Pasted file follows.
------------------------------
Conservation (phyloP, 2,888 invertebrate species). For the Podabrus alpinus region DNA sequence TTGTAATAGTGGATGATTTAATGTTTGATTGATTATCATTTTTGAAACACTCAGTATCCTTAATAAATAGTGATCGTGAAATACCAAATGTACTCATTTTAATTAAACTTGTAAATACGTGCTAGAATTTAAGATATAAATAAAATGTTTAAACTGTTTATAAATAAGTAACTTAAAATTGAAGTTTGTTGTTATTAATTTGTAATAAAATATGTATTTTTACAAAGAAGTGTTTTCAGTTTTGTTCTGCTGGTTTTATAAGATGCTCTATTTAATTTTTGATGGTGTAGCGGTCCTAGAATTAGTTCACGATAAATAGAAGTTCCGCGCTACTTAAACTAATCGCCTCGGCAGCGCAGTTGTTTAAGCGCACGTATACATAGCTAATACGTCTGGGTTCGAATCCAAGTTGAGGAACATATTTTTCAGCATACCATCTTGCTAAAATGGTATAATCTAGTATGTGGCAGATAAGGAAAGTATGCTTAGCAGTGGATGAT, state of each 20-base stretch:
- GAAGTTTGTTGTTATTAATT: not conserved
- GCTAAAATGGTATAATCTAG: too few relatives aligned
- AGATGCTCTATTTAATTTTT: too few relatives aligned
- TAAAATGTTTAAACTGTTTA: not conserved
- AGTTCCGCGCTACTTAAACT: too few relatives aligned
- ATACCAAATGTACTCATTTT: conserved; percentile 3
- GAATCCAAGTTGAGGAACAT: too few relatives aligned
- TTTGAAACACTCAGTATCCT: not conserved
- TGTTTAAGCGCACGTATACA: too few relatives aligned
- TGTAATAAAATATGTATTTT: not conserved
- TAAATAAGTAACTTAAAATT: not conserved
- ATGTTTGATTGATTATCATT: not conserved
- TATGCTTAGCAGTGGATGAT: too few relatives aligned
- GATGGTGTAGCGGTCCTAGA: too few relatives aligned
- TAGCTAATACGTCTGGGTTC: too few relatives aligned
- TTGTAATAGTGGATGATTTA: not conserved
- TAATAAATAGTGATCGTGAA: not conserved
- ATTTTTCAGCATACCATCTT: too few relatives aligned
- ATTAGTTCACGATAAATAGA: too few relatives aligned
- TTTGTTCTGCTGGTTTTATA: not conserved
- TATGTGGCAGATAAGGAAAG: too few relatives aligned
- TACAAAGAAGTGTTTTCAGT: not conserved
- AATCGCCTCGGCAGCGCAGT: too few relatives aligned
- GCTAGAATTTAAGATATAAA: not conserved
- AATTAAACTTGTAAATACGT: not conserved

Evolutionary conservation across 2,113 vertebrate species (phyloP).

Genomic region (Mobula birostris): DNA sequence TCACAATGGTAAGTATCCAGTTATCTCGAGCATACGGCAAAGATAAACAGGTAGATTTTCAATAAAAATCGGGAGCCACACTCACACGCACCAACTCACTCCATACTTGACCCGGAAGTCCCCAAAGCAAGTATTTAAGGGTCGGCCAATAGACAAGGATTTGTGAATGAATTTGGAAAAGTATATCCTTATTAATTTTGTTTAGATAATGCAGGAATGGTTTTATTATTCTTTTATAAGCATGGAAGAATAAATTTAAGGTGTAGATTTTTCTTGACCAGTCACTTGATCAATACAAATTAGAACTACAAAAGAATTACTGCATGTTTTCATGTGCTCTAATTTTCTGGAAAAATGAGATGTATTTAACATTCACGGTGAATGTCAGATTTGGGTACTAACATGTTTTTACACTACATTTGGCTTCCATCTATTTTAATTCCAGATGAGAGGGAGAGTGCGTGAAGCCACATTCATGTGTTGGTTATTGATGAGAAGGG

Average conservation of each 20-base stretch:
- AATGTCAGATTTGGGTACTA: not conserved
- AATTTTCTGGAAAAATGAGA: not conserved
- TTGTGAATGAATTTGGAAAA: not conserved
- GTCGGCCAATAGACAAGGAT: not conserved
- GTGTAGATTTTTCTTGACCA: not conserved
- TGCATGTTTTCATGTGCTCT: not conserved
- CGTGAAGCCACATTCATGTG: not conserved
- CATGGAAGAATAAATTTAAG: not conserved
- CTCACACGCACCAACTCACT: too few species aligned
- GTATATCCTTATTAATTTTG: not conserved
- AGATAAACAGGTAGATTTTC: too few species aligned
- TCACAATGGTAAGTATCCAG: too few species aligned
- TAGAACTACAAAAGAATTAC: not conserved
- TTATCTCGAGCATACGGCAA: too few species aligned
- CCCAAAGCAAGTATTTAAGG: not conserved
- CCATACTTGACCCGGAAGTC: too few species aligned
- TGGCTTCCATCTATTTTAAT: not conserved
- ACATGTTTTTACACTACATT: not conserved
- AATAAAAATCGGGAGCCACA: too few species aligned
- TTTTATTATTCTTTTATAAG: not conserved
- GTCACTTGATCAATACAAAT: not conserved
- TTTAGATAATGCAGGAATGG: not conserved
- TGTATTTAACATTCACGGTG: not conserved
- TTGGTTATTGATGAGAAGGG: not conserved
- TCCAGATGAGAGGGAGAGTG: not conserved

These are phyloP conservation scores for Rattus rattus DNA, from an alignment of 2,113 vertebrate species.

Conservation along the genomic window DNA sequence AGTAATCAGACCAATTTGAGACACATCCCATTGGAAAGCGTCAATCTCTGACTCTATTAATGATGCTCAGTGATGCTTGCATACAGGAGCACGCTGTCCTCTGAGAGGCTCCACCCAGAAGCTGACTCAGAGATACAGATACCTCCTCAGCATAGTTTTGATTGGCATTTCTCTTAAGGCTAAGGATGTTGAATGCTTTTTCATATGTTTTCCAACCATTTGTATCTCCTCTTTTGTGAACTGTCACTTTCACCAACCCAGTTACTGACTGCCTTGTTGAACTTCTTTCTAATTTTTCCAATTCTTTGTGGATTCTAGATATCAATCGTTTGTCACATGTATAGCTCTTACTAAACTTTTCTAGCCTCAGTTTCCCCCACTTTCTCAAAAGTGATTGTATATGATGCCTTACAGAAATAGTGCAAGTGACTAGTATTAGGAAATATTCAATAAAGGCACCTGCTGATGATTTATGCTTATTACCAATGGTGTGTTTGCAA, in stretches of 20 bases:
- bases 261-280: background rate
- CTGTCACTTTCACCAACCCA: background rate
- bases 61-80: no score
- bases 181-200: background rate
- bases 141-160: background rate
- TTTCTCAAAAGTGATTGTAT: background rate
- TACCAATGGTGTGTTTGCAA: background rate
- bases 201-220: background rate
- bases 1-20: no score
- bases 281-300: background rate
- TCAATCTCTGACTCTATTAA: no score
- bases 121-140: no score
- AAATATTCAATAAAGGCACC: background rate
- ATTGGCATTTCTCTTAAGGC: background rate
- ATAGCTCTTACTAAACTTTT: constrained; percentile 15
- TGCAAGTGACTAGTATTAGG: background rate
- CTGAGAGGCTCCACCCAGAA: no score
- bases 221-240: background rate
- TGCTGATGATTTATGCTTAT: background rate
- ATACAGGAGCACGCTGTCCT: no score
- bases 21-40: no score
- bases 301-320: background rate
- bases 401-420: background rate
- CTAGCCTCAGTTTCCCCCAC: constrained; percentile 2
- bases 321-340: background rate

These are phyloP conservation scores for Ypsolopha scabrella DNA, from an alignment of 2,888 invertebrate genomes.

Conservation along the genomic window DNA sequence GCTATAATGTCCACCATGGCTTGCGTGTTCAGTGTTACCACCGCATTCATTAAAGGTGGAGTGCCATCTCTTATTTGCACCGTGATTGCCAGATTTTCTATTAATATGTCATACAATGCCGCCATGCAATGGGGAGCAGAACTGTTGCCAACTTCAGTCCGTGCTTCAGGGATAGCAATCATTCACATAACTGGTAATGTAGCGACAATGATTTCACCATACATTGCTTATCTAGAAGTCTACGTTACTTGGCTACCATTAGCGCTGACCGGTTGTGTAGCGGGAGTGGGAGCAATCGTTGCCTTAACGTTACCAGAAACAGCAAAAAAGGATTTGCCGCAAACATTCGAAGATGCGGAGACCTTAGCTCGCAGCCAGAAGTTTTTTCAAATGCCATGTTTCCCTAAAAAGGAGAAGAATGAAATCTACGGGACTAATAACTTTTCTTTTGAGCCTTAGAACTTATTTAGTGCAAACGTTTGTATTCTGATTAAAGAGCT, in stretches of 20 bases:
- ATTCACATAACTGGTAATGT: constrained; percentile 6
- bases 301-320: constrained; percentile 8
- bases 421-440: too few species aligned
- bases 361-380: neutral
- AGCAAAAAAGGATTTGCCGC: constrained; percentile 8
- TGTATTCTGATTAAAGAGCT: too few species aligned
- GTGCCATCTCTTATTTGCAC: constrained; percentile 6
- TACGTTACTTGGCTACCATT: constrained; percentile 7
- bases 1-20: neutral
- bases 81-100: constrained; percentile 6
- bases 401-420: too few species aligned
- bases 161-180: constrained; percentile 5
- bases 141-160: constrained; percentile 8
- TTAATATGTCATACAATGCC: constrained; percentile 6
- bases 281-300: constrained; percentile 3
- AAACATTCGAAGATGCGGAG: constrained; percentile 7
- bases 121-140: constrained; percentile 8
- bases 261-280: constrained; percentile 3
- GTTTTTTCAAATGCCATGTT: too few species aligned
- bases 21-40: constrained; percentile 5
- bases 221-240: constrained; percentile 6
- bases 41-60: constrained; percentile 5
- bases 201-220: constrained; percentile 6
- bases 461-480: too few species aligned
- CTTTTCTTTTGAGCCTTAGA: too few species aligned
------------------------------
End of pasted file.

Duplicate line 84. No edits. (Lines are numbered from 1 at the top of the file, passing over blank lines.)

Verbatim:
- ATTCACATAACTGGTAATGT: constrained; percentile 6